5 Ideas

I’ve collated a few ideas sent to me recently by some colleagues.  Hopefully they will be interesting and useful for you.

JON NEIL:

TOP TRUMPS.

This is a classic game and a really useful tool to encourage students to learn key statistics which really add an additional element to written work.  The game was actually conceived in the 1960s as an educational resource.  For those who can’t remember how the game works, here are the rules:  http://www.toptrumps.com/how-to-play-top-trumps/.  I am going to use the game early next term when we study the topic of political parties.  The students will themselves have to make the game cards.  They will be given the category topics in advance (I am thinking of things such as year founded, membership, annual income, number of seats in the House of Commons, % share of vote in last election and a left or right wing index).  They will then go off and research the UK political parties and find out the relevant statistics for each of them.  They will bring the cards they make to the lesson and then in pairs play the game.  The students can easily find a template for the Top Trump cards from the internet.  They are readily available with a Google search.

ADVANTAGES:

1)      No teacher preparation (apart from thinking about the topic and the categories, although the students could even come up with their own for that).  The students do all the work.

2)      A great fun way for students to learn some of the key statistics which really are the icing on the cake of a great essay.

TIMELINES

I am actually a massive fan of these activities.  They are a great starter or plenary activity.  I find that students seem, for some reason, to greatly enjoy putting slips of paper in order.  Examples I have used are for the different stages of the legislative process and key events in the New Labour years.  For the first one the students have to arrange statements in the correct order to reflect the different stages of the passage of a bill.  For the second one, they have to put events under the new Labour governments into their correct chronological order.    The activity could easily be used in another lesson.  Anything which involves a lot of stages of analysis is fertile territory.

ADVANTAGES:

1)      Minimal preparation time.  It didn’t take me long at all to come up with the legislative stages one this morning.  What actually took the time was laminating them, but I wanted to do this so I can use the resource again in the future.

2)      Fun.  As I have said, students for some strange reason seem to really enjoy putting slips of paper in order.

ANDY PULHAM:

1. Had a good half hour with U6 today when I did a couple of past paper questions and got some of the answers deliberately wrong (that’s my story anyway) and photocopied it and handed it out along with a mark scheme.  Got them to score it and talk to me about it.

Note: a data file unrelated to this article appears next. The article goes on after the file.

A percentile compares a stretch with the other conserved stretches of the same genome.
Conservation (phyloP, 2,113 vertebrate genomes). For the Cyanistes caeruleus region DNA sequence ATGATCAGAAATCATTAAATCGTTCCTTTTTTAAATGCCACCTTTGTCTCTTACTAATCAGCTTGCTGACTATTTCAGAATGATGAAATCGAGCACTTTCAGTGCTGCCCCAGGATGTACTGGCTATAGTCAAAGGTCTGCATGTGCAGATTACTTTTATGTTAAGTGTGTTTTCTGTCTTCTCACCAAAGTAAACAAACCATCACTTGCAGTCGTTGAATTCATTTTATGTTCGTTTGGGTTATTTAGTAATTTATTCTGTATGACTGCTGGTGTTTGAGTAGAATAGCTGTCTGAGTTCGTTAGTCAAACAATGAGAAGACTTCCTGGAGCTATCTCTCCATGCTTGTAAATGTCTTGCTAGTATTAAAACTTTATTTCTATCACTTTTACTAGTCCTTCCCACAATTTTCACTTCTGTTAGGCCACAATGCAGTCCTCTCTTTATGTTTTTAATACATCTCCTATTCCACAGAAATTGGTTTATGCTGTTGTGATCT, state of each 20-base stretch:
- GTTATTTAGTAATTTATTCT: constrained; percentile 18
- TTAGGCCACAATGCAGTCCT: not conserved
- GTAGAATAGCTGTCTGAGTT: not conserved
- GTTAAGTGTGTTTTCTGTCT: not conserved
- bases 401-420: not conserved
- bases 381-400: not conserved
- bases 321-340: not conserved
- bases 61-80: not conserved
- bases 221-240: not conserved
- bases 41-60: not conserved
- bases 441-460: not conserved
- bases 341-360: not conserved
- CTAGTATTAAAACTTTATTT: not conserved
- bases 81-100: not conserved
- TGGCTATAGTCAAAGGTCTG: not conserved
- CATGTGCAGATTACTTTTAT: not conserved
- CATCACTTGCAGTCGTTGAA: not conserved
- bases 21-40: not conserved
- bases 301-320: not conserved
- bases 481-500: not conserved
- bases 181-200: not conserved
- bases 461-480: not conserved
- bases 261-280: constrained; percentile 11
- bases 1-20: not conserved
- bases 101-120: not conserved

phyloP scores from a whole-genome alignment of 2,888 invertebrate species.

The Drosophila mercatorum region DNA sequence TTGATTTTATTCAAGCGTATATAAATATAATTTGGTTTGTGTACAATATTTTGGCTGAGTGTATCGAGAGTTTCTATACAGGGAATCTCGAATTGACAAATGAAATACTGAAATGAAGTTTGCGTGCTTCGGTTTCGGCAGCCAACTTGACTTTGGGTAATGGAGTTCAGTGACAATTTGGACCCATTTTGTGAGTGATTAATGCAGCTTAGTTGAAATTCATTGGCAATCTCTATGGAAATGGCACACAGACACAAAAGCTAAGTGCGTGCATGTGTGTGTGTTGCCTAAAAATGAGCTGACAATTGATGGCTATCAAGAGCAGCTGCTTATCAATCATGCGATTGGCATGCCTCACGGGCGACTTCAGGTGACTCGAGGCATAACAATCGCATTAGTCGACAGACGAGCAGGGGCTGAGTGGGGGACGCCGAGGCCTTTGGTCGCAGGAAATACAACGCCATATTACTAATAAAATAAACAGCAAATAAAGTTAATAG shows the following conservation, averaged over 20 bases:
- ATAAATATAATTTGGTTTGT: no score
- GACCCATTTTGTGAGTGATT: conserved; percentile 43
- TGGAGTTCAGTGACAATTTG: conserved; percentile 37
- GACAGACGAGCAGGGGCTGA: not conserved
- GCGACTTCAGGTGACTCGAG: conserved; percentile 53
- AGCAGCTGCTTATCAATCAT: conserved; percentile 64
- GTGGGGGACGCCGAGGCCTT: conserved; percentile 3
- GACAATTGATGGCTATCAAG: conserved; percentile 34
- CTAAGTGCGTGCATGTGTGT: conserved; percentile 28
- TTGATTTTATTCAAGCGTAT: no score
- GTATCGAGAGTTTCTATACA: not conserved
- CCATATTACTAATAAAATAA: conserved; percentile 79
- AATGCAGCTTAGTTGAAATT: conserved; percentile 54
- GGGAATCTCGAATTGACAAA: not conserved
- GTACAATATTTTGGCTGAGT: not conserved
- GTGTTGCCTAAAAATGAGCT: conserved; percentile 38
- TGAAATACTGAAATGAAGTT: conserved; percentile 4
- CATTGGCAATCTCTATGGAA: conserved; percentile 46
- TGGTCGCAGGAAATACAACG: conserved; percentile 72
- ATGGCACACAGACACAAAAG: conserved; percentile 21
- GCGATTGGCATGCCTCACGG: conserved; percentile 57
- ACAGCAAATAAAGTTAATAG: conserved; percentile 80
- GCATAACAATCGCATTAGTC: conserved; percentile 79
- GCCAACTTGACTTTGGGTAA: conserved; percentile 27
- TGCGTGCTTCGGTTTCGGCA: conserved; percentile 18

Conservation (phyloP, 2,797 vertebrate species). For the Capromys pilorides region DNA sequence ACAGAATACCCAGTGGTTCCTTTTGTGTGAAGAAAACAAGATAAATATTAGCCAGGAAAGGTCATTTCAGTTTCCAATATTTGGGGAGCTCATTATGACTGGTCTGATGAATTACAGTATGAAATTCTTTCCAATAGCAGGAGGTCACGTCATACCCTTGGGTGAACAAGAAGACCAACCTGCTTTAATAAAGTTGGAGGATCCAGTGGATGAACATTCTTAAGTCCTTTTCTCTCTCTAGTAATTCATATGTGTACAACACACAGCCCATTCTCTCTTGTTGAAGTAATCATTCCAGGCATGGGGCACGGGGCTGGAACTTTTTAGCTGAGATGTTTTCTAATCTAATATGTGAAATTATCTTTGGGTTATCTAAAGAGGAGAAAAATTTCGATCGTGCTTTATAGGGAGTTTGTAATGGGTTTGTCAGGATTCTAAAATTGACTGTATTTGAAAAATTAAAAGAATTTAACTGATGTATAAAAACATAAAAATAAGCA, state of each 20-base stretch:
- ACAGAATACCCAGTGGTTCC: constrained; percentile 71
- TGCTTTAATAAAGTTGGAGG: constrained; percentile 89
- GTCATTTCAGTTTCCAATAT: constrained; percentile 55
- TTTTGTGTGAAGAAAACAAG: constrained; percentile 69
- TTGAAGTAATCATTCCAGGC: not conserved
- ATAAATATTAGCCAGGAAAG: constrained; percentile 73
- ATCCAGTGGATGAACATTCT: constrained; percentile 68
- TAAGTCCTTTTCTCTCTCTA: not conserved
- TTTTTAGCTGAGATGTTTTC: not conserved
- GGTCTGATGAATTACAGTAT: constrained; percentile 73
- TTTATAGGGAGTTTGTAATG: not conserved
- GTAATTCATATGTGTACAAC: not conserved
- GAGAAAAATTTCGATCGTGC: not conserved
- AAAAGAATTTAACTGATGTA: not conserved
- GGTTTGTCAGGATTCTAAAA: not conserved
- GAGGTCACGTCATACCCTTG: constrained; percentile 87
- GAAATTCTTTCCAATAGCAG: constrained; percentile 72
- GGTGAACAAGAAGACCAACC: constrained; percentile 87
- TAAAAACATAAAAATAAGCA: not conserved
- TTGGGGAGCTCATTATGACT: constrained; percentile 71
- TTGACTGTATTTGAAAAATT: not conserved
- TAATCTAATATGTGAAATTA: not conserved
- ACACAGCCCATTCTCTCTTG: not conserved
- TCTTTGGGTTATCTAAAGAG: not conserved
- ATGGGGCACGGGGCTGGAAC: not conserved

I tried to make the sort of mistakes that pupils frequently make and probably overdid it as I reckon it scored 3/16.  Amazingly, they pretty much all got the same scoring!  Except one.

Anyway, that made me happy, especially as it included some reaction mechanisms which they are normally sloppy about.  To finish off, we talked about whether the “candidate” was a good chemist or not, and they were unanimous in saying that whoever wrote the answers had a very good understanding of the chemistry involved and that they seemed to know what they were talking about.  But they would have scored a U grade.

2. This is a pdf version of an online test that I set my year 9 class as a homework using Socrative.

Works well on mobile devices – click here

 

DAVID KEY:

 

A useful slide attached for the end of a lesson or project? – see below…

 

 

PETE WILSON:

 

Ever had a dull topic to teach with no practical possibilities?

Topic: The EM Spectrum, Uses and hazards of members.

The solution?

Put students into small groups of two/three with a Smart phone and text books.

Task: to put the em spectrum members into order (their choice to decide what that means) and then each group given the task of finding out the properties, uses and hazards of one of them.

Present to the rest of the class. Class make notes. Could take a pic of a skeleton em spectrum from board and annotate it (if they had a tablet/wifi access).

 

Just some thoughts and suggestions to bank for the future.

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